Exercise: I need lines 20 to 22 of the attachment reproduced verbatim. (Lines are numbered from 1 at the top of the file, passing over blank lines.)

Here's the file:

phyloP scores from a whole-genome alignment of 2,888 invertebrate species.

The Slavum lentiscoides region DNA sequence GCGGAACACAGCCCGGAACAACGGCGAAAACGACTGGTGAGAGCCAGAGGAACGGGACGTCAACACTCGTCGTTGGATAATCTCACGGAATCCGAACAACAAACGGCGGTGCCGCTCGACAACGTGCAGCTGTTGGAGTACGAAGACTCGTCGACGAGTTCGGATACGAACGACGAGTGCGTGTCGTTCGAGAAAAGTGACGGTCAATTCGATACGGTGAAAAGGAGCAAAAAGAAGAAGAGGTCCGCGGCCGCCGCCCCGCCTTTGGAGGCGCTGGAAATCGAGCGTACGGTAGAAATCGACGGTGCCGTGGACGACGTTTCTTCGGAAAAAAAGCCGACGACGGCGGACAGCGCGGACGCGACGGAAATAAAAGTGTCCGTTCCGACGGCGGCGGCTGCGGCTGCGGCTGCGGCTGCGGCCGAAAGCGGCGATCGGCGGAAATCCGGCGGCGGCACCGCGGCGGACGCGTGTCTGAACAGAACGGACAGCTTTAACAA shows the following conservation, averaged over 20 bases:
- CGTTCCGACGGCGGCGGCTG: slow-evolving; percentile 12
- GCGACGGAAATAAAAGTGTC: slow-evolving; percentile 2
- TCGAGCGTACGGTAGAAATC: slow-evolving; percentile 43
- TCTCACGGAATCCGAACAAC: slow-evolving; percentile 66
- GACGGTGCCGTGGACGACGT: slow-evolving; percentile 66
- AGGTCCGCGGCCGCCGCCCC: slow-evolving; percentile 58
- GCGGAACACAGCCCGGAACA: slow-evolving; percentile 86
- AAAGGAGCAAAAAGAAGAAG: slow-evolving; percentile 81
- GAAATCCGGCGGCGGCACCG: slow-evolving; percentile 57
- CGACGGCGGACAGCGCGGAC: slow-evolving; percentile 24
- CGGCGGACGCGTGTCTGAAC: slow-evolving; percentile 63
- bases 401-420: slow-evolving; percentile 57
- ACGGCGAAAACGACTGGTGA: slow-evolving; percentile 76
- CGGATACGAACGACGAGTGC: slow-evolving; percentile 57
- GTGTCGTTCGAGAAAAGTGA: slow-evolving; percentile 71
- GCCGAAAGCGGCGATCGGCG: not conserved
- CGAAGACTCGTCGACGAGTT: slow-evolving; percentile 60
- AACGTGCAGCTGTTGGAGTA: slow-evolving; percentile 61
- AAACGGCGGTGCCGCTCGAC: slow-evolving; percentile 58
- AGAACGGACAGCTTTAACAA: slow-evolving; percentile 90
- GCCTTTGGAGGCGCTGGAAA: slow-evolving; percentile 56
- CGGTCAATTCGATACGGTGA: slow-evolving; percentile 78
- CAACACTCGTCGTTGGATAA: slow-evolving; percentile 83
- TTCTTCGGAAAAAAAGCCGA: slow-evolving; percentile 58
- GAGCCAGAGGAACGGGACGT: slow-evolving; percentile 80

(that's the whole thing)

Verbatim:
- AACGTGCAGCTGTTGGAGTA: slow-evolving; percentile 61
- AAACGGCGGTGCCGCTCGAC: slow-evolving; percentile 58
- AGAACGGACAGCTTTAACAA: slow-evolving; percentile 90